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Getting Rid of Troublemakers: High School Disciplinary Procedures and the Production of Dropouts
Vol. 40, No. 4 (Nov., 1993), pp. 493-509
Stable URL: http://www.jstor.org/stable/3096864
Page Count: 17
You can always find the topics here!Topics: High school students, Student discipline, School suspension, Students, High schools, School dropouts, Teacher discipline, Private schools, Educational research, At risk students
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This paper examines the routine disciplinary procedures of an inner-city high school. The analysis shows that school policies and procedures encourage disciplinarians to use suspensions, transfers, and involuntary "drops" to "get rid of" students they deem "troublemakers." The indicators disciplinarians use to identify "troublemakers" are the same factors that, according to educational research, place students "at risk" of dropping out. Because a disproportionate number of urban black and Hispanic students come from circumstances that interfere with attendance and attention or produce behaviors school workers define as insubordinate or disobedient, routine disciplinary practices that exclude "troublemakers" may be a mechanism through which the school helps perpetuate racial and class stratification in the larger society.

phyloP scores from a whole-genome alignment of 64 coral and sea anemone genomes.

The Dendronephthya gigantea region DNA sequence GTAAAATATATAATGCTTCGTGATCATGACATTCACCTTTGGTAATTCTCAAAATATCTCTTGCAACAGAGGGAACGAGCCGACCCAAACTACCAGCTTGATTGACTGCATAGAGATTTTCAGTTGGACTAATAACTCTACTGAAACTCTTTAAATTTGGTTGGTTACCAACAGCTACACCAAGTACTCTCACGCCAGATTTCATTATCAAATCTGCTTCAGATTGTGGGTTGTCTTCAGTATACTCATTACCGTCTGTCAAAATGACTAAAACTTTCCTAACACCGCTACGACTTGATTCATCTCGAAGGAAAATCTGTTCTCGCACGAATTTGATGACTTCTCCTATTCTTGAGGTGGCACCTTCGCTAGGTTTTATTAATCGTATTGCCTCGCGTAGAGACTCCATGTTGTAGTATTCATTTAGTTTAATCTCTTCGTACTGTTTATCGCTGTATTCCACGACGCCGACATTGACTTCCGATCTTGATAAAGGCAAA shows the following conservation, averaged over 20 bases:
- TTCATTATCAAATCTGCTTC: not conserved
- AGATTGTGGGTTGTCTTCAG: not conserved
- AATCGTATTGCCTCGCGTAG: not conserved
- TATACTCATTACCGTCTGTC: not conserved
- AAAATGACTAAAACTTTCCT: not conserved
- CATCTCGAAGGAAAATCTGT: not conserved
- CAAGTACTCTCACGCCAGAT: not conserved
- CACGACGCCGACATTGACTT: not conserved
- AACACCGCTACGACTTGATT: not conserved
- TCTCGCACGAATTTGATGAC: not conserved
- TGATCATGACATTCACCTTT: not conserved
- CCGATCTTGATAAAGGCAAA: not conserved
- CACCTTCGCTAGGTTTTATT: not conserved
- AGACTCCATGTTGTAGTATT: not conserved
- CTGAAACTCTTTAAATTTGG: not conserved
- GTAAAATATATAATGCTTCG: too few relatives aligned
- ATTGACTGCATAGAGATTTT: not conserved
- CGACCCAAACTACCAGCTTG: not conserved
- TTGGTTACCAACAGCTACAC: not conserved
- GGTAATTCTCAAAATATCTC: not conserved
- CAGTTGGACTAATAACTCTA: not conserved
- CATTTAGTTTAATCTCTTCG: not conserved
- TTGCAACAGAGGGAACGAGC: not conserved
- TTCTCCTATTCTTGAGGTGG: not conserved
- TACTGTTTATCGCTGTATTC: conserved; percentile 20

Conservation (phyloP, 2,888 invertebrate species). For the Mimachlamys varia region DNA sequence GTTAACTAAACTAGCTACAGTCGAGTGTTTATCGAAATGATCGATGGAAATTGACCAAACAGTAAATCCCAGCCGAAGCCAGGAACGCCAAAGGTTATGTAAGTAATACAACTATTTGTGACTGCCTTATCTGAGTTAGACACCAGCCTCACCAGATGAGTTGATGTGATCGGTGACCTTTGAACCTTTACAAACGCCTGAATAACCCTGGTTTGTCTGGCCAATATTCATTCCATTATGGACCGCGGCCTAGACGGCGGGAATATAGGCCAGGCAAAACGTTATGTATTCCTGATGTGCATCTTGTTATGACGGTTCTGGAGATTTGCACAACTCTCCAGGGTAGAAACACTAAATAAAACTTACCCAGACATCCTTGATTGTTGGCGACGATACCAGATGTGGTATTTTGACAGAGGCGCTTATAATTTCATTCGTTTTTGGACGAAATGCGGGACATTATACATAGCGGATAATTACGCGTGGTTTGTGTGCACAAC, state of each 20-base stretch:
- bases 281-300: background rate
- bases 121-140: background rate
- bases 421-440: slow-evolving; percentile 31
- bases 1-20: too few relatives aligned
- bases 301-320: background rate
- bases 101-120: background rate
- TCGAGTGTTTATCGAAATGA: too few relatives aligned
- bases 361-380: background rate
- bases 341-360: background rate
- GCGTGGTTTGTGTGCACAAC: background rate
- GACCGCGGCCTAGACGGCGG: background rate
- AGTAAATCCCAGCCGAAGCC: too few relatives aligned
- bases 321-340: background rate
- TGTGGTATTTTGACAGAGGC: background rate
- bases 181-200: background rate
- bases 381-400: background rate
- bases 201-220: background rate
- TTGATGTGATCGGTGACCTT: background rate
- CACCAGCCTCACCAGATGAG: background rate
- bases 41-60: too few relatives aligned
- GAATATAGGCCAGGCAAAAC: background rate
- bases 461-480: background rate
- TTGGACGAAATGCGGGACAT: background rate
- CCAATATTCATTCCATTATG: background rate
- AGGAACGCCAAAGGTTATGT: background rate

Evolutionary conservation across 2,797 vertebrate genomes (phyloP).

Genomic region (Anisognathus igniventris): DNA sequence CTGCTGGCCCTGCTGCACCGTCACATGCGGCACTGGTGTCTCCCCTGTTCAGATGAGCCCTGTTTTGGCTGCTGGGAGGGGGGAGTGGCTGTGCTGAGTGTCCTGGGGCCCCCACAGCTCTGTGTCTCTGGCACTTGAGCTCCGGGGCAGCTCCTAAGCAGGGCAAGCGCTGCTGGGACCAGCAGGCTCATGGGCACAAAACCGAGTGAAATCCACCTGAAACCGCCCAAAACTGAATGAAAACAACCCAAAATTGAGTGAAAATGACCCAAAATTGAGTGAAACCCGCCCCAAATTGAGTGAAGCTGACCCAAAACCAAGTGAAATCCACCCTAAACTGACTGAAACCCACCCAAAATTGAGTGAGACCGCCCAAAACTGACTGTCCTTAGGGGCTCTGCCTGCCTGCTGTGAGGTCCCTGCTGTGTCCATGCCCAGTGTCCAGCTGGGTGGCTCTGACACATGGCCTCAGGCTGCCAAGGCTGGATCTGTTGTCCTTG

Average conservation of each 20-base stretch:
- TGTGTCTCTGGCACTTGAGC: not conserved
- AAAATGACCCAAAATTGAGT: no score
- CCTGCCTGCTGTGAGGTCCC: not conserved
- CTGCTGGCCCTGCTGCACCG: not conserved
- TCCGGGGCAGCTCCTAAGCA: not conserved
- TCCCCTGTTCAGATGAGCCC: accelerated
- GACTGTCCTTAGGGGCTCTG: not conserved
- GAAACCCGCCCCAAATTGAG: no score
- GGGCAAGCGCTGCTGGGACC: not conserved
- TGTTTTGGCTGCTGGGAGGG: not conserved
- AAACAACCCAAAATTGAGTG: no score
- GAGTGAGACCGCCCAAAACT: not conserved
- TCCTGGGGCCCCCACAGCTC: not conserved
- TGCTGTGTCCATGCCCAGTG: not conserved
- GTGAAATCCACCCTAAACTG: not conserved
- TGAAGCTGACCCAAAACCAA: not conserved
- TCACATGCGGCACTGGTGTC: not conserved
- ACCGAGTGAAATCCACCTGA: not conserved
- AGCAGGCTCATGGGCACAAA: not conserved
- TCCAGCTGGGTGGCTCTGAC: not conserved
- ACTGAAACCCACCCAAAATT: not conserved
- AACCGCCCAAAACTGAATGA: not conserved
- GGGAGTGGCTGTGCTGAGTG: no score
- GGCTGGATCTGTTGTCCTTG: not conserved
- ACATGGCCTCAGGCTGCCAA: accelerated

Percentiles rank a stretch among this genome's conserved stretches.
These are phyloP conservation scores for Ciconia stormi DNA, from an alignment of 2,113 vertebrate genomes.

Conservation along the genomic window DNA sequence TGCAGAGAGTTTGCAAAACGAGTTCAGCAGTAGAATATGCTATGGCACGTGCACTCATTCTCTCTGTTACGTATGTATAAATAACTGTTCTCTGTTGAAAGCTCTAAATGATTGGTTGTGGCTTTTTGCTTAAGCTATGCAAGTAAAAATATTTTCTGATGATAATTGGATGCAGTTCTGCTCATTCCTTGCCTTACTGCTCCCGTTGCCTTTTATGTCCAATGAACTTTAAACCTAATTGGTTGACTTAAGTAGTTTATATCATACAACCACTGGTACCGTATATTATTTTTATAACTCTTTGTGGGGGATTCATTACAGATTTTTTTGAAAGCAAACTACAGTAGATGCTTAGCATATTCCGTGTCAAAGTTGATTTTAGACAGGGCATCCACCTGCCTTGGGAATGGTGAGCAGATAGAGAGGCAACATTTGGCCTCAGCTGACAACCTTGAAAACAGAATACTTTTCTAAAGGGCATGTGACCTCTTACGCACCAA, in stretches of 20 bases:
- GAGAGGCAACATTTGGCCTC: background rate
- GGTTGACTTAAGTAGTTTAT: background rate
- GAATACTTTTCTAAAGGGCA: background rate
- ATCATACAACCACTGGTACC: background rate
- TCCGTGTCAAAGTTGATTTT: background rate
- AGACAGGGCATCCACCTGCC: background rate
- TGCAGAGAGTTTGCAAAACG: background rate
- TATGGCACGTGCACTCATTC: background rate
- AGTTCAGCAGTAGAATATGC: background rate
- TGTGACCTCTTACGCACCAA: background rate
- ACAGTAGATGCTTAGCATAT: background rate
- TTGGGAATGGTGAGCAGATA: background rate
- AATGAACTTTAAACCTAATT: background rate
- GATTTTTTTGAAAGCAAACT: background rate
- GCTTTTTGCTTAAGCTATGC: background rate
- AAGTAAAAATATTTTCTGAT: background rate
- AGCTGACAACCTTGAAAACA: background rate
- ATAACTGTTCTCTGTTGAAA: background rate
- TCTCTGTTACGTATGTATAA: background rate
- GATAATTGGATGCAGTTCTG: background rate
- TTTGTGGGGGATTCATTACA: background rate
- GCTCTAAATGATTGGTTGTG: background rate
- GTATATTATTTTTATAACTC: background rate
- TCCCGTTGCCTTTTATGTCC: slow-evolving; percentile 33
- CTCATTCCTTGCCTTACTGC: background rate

Social Problems © 1993 Oxford University Press